An incident in Connecticut is drawing attention to the fact that some intersections are the site of recurrent bicycle-car accidents. A six year old boy on a bicycle was struck and killed by a car in Bristol, Connecticut on July 24th, 2018 while at an intersection where a bike path meets a road. This is the third fatal accident involving a child on a bicycle at that intersection.
Merging bicycles and cars is always tricky for civil engineers. The disparate sizes and speeds of the two types of vehicles requires an understanding of the rate at which car traffic can accommodate merging cyclists. Proper signage is also key. Determining whether cars or bicycles should have stop signs is only half the battle. Figuring out the correct size and location for each of those signs is a major challenge.
One of the most important factors for civil engineers is to lessen the likelihood of injury or death if an accident does occur. Recognizing that a bike hitting a car is much less likely to result in a fatality can change how traffic is shaped. Trying to ensure that cars are not approaching bike paths and intersections with bike paths at high rates of speed lessens the likelihood of a bad accident occurring. Lowering speed limits in areas with bike paths is one of the simplest solutions to this problem.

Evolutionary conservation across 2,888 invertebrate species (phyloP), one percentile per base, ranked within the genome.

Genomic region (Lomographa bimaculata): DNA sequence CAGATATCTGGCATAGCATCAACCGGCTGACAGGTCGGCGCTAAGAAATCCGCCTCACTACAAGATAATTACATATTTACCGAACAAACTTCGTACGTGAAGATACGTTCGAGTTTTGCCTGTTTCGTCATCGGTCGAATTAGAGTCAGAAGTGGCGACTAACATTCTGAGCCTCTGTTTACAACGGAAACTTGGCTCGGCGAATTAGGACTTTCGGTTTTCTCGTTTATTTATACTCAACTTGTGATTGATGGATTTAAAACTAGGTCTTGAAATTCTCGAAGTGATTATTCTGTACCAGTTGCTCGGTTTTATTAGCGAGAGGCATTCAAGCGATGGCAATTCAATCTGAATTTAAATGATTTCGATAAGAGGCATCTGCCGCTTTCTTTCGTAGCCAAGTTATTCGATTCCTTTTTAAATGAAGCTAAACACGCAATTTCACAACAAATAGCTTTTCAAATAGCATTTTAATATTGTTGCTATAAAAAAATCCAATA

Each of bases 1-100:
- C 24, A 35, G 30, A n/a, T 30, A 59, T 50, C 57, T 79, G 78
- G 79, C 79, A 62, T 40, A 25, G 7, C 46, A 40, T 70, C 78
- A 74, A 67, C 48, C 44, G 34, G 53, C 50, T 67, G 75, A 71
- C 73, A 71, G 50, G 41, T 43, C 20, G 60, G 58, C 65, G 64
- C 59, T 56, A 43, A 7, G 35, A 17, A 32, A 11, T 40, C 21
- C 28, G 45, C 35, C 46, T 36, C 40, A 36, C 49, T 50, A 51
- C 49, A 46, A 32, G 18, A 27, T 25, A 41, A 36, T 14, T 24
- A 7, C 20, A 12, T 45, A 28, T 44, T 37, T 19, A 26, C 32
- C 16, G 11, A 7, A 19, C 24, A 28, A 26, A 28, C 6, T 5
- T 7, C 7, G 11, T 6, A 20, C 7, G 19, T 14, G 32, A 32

If you or someone you love has been involved in an accident where a bicycle was struck by a car, you are well aware how dangerous these types of accidents are. Please consult with an experienced attorney regarding your case. A qualified lawyer can help you hold the driver of the car responsible for failing to keep the roads safe for cyclists.